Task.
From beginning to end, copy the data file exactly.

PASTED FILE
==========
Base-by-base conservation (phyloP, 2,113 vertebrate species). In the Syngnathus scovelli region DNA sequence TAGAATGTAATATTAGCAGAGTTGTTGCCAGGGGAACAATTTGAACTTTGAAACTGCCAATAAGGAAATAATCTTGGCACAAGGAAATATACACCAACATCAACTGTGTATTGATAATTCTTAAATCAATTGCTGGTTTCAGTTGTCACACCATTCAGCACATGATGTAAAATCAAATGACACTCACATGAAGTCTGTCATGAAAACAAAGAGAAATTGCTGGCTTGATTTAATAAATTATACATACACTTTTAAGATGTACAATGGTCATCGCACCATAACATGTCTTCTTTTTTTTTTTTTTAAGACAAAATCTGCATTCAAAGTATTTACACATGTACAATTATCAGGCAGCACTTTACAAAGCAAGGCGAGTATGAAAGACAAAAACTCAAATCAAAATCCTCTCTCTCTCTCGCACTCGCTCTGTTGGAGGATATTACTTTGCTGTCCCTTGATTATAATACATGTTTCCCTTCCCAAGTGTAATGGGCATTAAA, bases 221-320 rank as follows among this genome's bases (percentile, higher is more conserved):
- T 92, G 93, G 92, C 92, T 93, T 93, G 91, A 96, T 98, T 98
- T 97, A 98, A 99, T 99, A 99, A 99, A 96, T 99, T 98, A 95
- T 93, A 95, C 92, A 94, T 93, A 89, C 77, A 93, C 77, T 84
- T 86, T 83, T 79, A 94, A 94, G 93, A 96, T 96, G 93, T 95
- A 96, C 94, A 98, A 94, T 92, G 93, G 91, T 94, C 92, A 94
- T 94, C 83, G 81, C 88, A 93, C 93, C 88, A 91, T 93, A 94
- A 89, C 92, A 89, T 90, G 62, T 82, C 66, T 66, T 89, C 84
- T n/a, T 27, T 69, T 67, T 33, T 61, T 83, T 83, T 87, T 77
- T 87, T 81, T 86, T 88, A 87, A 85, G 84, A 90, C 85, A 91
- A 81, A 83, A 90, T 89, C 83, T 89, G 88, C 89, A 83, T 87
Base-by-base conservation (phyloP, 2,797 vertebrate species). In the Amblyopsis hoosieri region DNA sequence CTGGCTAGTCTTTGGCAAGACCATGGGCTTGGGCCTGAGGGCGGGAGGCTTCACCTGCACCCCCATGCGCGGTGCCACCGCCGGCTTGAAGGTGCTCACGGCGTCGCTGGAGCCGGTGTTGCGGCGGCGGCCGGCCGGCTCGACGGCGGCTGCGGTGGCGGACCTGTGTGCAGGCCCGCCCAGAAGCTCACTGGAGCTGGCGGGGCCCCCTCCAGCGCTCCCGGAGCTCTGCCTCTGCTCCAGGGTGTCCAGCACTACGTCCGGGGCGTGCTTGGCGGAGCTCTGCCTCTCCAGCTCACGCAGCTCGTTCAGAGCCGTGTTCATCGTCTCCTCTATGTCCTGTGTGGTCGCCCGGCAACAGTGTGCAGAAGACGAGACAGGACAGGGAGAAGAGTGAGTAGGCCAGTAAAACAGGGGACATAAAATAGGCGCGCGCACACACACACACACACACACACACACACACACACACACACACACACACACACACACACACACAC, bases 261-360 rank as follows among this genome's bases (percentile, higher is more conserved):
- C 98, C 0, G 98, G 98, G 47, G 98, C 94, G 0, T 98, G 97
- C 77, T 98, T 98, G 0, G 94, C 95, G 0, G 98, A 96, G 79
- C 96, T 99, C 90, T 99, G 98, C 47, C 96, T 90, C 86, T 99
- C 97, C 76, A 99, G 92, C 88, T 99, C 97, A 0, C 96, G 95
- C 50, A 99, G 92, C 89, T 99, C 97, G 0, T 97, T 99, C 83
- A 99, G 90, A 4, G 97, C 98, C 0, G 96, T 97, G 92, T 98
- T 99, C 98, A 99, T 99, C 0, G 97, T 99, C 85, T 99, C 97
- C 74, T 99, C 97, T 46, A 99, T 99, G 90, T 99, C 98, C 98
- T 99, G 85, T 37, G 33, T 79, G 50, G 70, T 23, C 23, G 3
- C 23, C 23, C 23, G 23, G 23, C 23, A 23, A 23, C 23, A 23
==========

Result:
Base-by-base conservation (phyloP, 2,113 vertebrate species). In the Syngnathus scovelli region DNA sequence TAGAATGTAATATTAGCAGAGTTGTTGCCAGGGGAACAATTTGAACTTTGAAACTGCCAATAAGGAAATAATCTTGGCACAAGGAAATATACACCAACATCAACTGTGTATTGATAATTCTTAAATCAATTGCTGGTTTCAGTTGTCACACCATTCAGCACATGATGTAAAATCAAATGACACTCACATGAAGTCTGTCATGAAAACAAAGAGAAATTGCTGGCTTGATTTAATAAATTATACATACACTTTTAAGATGTACAATGGTCATCGCACCATAACATGTCTTCTTTTTTTTTTTTTTAAGACAAAATCTGCATTCAAAGTATTTACACATGTACAATTATCAGGCAGCACTTTACAAAGCAAGGCGAGTATGAAAGACAAAAACTCAAATCAAAATCCTCTCTCTCTCTCGCACTCGCTCTGTTGGAGGATATTACTTTGCTGTCCCTTGATTATAATACATGTTTCCCTTCCCAAGTGTAATGGGCATTAAA, bases 221-320 rank as follows among this genome's bases (percentile, higher is more conserved):
- T 92, G 93, G 92, C 92, T 93, T 93, G 91, A 96, T 98, T 98
- T 97, A 98, A 99, T 99, A 99, A 99, A 96, T 99, T 98, A 95
- T 93, A 95, C 92, A 94, T 93, A 89, C 77, A 93, C 77, T 84
- T 86, T 83, T 79, A 94, A 94, G 93, A 96, T 96, G 93, T 95
- A 96, C 94, A 98, A 94, T 92, G 93, G 91, T 94, C 92, A 94
- T 94, C 83, G 81, C 88, A 93, C 93, C 88, A 91, T 93, A 94
- A 89, C 92, A 89, T 90, G 62, T 82, C 66, T 66, T 89, C 84
- T n/a, T 27, T 69, T 67, T 33, T 61, T 83, T 83, T 87, T 77
- T 87, T 81, T 86, T 88, A 87, A 85, G 84, A 90, C 85, A 91
- A 81, A 83, A 90, T 89, C 83, T 89, G 88, C 89, A 83, T 87
Base-by-base conservation (phyloP, 2,797 vertebrate species). In the Amblyopsis hoosieri region DNA sequence CTGGCTAGTCTTTGGCAAGACCATGGGCTTGGGCCTGAGGGCGGGAGGCTTCACCTGCACCCCCATGCGCGGTGCCACCGCCGGCTTGAAGGTGCTCACGGCGTCGCTGGAGCCGGTGTTGCGGCGGCGGCCGGCCGGCTCGACGGCGGCTGCGGTGGCGGACCTGTGTGCAGGCCCGCCCAGAAGCTCACTGGAGCTGGCGGGGCCCCCTCCAGCGCTCCCGGAGCTCTGCCTCTGCTCCAGGGTGTCCAGCACTACGTCCGGGGCGTGCTTGGCGGAGCTCTGCCTCTCCAGCTCACGCAGCTCGTTCAGAGCCGTGTTCATCGTCTCCTCTATGTCCTGTGTGGTCGCCCGGCAACAGTGTGCAGAAGACGAGACAGGACAGGGAGAAGAGTGAGTAGGCCAGTAAAACAGGGGACATAAAATAGGCGCGCGCACACACACACACACACACACACACACACACACACACACACACACACACACACACACACACACAC, bases 261-360 rank as follows among this genome's bases (percentile, higher is more conserved):
- C 98, C 0, G 98, G 98, G 47, G 98, C 94, G 0, T 98, G 97
- C 77, T 98, T 98, G 0, G 94, C 95, G 0, G 98, A 96, G 79
- C 96, T 99, C 90, T 99, G 98, C 47, C 96, T 90, C 86, T 99
- C 97, C 76, A 99, G 92, C 88, T 99, C 97, A 0, C 96, G 95
- C 50, A 99, G 92, C 89, T 99, C 97, G 0, T 97, T 99, C 83
- A 99, G 90, A 4, G 97, C 98, C 0, G 96, T 97, G 92, T 98
- T 99, C 98, A 99, T 99, C 0, G 97, T 99, C 85, T 99, C 97
- C 74, T 99, C 97, T 46, A 99, T 99, G 90, T 99, C 98, C 98
- T 99, G 85, T 37, G 33, T 79, G 50, G 70, T 23, C 23, G 3
- C 23, C 23, C 23, G 23, G 23, C 23, A 23, A 23, C 23, A 23